Police in Mumbai continue sifting through the wreckage left by the deadly terror attack that left more than 100 people dead and hundreds of others injured. Shocked residents and tourists at the city's luxury hotels watched in horror as the scene unfolded, many of them trapped by the fighting between police and the gunmen. Raymond Thibodeaux has this report from Mumbai.
It was a day of funerals for many of those killed in one of the city's most brazen terrorist attacks. One funeral was for Shashank Shinde, a senior police inspector killed by a gunman at the city's Central Railway Station early Wednesday night. He is one of at least 12 police officers killed in the terror attacks, one of the deadliest days for Mumbai's police force.
Sanjive Piwandakar was a close friend of the slain officer.
"I'm feeling very … I can't express it. I am angry and I have lost one of my closest friends. To me he was like a godfather," he said
The funeral procession leads down a normally busy street. Like Piwandakar, the city of Mumbai appears to be in a state of shock after a night of violence. The attackers targeted the symbols of modern India. Its posh hotels, a café, and a busy train station where there are usually high concentrations of foreigners.
The wave of attacks that began Wednesday night have virtually shut down much of the city. Now, the streets are relatively empty. Many businesses are closed for the day. Mumbai, known as the Maximum City, partly for its constant rush of traffic and noise, is mostly quiet.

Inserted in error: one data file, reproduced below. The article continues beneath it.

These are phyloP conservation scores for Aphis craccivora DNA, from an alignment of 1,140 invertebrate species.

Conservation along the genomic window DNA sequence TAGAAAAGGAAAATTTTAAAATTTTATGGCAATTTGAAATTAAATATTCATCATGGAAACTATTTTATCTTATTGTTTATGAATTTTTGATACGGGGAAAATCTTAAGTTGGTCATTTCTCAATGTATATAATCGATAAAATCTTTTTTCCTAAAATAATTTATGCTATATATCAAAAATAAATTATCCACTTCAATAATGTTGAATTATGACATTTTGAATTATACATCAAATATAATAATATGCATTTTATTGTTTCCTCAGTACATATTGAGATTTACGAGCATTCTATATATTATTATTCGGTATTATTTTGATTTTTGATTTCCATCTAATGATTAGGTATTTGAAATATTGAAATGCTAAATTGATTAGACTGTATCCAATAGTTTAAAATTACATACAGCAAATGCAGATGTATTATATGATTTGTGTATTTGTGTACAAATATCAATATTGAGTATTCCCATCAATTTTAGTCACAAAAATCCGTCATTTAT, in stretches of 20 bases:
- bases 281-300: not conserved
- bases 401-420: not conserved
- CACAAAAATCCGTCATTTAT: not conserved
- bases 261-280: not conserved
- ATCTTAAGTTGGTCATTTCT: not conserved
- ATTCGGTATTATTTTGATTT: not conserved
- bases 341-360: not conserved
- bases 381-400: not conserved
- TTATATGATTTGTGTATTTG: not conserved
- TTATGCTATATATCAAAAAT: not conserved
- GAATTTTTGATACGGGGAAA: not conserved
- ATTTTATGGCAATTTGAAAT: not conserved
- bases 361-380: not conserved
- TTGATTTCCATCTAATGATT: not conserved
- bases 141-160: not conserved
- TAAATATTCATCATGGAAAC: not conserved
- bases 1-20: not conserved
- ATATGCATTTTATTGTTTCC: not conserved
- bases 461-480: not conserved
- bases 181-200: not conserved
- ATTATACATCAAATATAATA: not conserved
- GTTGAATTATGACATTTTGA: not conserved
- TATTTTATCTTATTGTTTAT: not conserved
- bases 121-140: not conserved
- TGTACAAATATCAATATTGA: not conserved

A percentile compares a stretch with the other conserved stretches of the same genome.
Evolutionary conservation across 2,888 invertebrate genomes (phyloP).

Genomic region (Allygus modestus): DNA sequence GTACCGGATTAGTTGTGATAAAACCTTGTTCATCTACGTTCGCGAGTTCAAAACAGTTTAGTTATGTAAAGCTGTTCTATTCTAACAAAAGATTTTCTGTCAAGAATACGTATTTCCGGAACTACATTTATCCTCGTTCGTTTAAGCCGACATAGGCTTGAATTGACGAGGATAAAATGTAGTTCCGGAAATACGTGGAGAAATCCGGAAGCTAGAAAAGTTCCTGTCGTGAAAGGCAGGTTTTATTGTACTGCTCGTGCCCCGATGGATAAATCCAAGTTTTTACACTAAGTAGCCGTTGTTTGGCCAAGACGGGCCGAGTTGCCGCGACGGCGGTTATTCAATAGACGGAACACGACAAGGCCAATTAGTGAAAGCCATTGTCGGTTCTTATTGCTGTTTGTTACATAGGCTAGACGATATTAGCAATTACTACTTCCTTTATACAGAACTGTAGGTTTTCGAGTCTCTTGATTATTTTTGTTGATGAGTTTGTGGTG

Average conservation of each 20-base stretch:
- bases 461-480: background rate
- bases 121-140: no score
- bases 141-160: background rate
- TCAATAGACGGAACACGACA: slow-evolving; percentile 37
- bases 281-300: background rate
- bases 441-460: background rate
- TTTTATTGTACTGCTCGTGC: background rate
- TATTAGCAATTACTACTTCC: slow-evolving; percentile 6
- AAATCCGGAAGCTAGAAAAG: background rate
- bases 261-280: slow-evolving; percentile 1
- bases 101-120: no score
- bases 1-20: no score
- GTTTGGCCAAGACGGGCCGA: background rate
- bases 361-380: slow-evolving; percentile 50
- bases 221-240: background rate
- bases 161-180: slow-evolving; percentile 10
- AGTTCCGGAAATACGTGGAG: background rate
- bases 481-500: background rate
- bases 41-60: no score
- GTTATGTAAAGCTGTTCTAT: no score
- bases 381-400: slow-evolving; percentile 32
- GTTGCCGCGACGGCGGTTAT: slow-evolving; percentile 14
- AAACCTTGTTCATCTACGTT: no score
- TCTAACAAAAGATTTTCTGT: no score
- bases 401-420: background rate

Police in flak jackets are patrolling the districts hit by the violence.
Crowds gathered near a Jewish outreach center in the heart of Mumbai early Thursday, where police commandos and Indian army troops worked to end a hostage crisis in which at least three gunmen were holding captive about six Israeli tourists.
Nearby is the crumpled wreckage of several cars and motorcycles from grenade attacks earlier in the night.
Sanjay Kokate, 35, is a local resident. He was one of the first eyewitnesses as attackers took control of the Jewish outreach center late Wednesday night. He said gunmen opened-fire into a nearby building, killing several residents.
"After one hour or so the cops came. But after that they [the gunmen] kept firing. They fired into the opposite building. So some people in that building died. An old woman and some children. We took out some of the bodies at night," he said.
Little is known about the Deccan Mujahideen, the group that has taken responsibility for the attacks. Some experts said they are linked to the Indian Mujahideen, an Islamist terror group that has claimed responsibility for several recent attacks against civilians in India.
V.N. Athawalla is a police commander posted at the J.J. Hospital in central Mumbai, where many of the injured were taken.
He said these attacks were some of the most violent he's seen in Mumbai. Shooting and bomb blasts have happened before, but this was groups of terrorists firing at people in the streets. They were firing indiscriminately, trying to kill as many people as they could. This hasn't been seen in Mumbai before, he said.
India has been rocked by several terrorist attacks in recent months.
For now, many here worry that anger might set in once the shock of the attacks wears off. The possibility of communal violence is on the minds of many people across the country.
But as one man at Shinde's funeral said: "The way to honor those who were killed in the attacks is to try to carry on normally."